Birthdays are nature’s way of telling us to eat more cake.
How do you celebrate your birthday? I tend to jettison my usual stoicism for the day and feel recklessly indulgent on my birthday. How else to celebrate your birthday than to eat cake at a restaurant you’ve been meaning to visit since time began? (Well, not exactly that long ago, it’s a more realistic six months ago, but it has felt like an age, such has been my exuberant enthusiasm to visit Roganic.)
I love word-play, and so I already had a soft spot for Roganic (switch the ‘R’ with the ‘O’ and you’ve got organic – pretty neat right?).
Roganic started life as a pop-up and is now a permanent resident in Marylebone, channelling elements of L’Enclume, Simon Rogan’s two Michelin star restaurant in the Lake District.
The Roganic menu is unabashedly avant garde, using only produce from stellar suppliers around the country including Simon’s ‘Our Farm’ in the Lake District. I have yet to visit the Lake District properly, and the allure of ‘Our Farm’ is magnetic (see image below from Simon Rogan’s website).
If the online gallery is anything to go by, I could happily spend the day there pottering around the allotments, tasting a kale leaf here, rummaging for rhubarb there. (I’m sure ‘Our Farm’ take trespassing very seriously and I’d probably be unceremoniously flung out on my ear. but hey, a girl can dream of being let loose on a tasting spree.)
The current Roganic team is comprised of the original Roganic line-up. This includes General Manager James Foster and Head Chef Oli Marlowe (formerly at Fat Duck and Eleven Madison Park ) whom I had heard good things about.
We had travelled down to London for the day (thank you to East Midlands trains for a flawless journey). Our reservation was for a 1pm lunch, and we found our way to Marylebone one hot, humid afternoon, desperate to seek refuge in the cool indoors.
The first thing that hits you is the emphasis of all things nature. Glass, anthracite, mushroom and buttery beige tones abound.
After a warm welcome, we were seated promptly and handed the lunchtime set menu. It’s a great menu, and one that is sparse on detail, yet over-delivers with eccentricity and genius cooking.
We started by sipping on the pear, elderflower and chervil concoction. Sweet yet punchy with a slight citric tang was good as a palate freshener. Now, what wasn’t included on the listing was the awe-inspiring soda bread.
Pillowy-soft in texture, it was like eating gossamer manna, and perfect with lashings of sea-salt sprinkled butter.
Starter of grilled salad, Westcombe and truffle defied expectations. Varying levels of salt from the seasoned kale and cheese hit the palate at different times, creating a wonderful harmony finished off by fragrant truffle. I love truffle. You know when brides walk down the aisle carrying a bouquet? I’d quite happily truss up a bunch of truffles and make that my wedding bouquet (just don’t expect me to throw it for the next bride-to-be, truffles are all mine).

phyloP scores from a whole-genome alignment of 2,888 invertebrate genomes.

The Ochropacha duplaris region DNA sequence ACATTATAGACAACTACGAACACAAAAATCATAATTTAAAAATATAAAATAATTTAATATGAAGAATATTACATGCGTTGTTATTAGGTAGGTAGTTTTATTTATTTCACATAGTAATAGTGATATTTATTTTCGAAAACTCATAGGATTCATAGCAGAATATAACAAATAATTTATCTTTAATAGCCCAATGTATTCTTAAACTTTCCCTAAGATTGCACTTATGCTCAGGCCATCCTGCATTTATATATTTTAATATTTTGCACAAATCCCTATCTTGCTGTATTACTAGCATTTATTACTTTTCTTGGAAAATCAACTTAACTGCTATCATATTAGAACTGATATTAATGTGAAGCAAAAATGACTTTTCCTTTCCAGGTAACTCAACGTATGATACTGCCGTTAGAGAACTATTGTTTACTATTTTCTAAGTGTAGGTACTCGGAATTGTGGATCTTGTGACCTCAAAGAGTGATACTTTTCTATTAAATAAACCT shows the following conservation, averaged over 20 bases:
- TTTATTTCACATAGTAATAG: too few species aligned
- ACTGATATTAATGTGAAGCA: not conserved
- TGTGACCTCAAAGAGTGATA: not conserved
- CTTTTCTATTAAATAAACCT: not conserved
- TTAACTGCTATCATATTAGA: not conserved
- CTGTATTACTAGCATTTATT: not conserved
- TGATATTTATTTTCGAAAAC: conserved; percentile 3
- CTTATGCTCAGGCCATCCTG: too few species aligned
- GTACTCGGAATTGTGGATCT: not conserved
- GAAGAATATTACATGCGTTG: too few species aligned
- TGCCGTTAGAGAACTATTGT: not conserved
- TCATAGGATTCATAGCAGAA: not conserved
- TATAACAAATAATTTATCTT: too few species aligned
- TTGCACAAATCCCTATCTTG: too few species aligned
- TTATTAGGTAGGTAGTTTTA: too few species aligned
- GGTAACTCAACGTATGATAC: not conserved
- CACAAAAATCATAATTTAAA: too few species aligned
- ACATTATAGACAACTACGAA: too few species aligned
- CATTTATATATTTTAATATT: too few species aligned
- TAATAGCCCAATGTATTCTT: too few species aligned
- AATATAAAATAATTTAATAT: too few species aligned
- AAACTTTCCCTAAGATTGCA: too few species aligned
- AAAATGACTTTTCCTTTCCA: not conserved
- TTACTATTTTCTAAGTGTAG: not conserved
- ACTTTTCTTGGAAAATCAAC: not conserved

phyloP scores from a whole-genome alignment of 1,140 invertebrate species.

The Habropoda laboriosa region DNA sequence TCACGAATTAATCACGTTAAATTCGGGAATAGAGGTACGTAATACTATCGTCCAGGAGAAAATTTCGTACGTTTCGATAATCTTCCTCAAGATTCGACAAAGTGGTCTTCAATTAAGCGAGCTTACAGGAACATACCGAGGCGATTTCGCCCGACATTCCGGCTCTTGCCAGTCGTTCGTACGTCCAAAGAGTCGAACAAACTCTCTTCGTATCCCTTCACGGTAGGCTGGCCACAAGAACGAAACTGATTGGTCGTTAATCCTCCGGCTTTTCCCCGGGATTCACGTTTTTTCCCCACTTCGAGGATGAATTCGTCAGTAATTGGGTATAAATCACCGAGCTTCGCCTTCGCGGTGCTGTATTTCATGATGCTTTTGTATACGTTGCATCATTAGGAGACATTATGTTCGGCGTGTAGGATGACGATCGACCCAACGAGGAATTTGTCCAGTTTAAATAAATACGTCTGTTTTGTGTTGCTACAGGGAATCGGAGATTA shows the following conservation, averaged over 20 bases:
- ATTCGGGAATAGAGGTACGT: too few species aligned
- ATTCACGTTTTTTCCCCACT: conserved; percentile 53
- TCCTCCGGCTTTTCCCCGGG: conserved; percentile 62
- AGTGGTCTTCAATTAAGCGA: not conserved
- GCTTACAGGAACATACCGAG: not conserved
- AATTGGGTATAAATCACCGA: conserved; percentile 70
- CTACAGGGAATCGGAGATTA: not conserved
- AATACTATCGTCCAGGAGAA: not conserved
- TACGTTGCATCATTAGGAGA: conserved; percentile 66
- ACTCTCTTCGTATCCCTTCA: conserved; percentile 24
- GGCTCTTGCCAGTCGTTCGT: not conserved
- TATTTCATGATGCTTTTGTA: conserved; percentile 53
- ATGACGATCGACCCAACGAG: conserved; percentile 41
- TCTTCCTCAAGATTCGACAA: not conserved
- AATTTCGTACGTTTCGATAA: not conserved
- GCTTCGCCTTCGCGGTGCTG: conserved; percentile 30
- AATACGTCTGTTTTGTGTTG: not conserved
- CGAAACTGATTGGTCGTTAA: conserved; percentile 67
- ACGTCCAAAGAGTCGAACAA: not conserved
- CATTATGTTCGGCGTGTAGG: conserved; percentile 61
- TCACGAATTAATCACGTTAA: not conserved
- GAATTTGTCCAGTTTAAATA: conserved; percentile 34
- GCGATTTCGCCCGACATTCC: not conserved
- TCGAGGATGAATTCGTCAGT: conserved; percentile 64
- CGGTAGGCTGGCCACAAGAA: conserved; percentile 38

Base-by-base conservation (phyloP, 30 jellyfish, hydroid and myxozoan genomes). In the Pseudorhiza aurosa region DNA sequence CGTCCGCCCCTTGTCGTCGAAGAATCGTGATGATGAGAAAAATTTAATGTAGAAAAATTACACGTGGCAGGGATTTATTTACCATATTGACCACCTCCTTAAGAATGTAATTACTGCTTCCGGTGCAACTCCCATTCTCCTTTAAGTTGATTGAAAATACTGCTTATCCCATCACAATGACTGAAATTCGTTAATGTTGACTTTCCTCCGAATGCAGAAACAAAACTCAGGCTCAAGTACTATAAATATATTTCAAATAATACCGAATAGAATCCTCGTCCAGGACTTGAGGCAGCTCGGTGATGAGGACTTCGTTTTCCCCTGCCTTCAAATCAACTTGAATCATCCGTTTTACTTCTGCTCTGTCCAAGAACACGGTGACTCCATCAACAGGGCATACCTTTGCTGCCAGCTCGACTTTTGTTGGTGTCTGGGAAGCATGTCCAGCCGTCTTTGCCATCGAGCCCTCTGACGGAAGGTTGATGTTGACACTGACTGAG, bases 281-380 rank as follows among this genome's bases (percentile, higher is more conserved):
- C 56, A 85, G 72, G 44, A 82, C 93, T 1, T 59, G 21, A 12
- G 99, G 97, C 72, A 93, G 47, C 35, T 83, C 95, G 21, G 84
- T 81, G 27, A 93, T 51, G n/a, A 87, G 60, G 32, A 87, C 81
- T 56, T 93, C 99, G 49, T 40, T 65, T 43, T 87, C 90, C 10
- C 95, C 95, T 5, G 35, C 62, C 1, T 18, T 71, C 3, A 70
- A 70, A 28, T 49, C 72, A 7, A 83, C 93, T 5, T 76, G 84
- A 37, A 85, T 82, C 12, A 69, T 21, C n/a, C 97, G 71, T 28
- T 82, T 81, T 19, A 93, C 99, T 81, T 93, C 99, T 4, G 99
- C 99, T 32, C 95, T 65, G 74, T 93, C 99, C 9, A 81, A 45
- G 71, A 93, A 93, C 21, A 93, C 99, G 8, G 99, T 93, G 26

The addition of Westcome Cheddar is genius, as hazelnut and caramel notes mingled with the citrus continued to develop their flavour well after eating.
I’m not a huge fan of duck. The flavour can be a little too gamey. Not so today, for the main of Cornish duck, whose flavour was accentuated by the dry-ageing process. It felt richer, but without the intense gamey flavour. The meat was tender, wondrous in its pink glory, and even better when swiped through the accompanying jus.
Medallions of pickled turnip were a nice surprise, the barely-there tang of the pickling liquor marrying well with the duck. I would never have paired apricot with duck, but then again, I’m not the genius that is Simon Rogan. Oh I would love to climb into his head to see how he pairs ingredients with such aplomb. Soft and slightly fudge-like in texture, it took a few seconds for the apricot to disintegrate in the mouth, coating the duck in a sweet, fruity glaze that elevated the duck to the next level.
I was mad-keen on visiting Roganic for my birthday to eat dessert, and caramelised brioche with strawberries and buttermilk did not disappoint. Succulent strawberries and flavourful buttermilk with hint of acerbic sweetness was delicious. My favourite part of the dessert was the burnished brioche, slightly bittersweet where the caramel had caught, betraying its beautifully buttery insides to guarantee eating in a most unladylike fashion.
Sparkling wine (Davenport Limney Estate East Sussex 2013) was the delicious drink that kept us sated throughout the meal. Ripe apple with floral citrus notes were deliciously dry, yet the fruit-tinged aftertaste was wonderfully resilient on the palate.
Dining at Roganic is much like discovering your favourite author (Alexandre Dumas / Matt Haig) – a heady, unforgettable experience. Thank you to James whose effortless service made my birthday very special.
Restaurant name: Roganic
Open since: January 2018
Address: 5-7 Blandford St, Marylebone, London W1U 3DB
- Lunch 12.00–2.00pm
- Dinner 6.30pm–9.15pm
Friday & Saturday
- Lunch 12.00-1.30pm
- Dinner 5.30pm-9.15pm
How to make reservation: Online reservation form, email firstname.lastname@example.org or telephone.
Head Chef: Oli Marlowe
General Manager: James Foster
Whilst in the area: Walk across the road to the Daylesford, a chic all-day deli to pick up an organic salad for supper, or to dine in for a spot of light lunch and steaming coffee.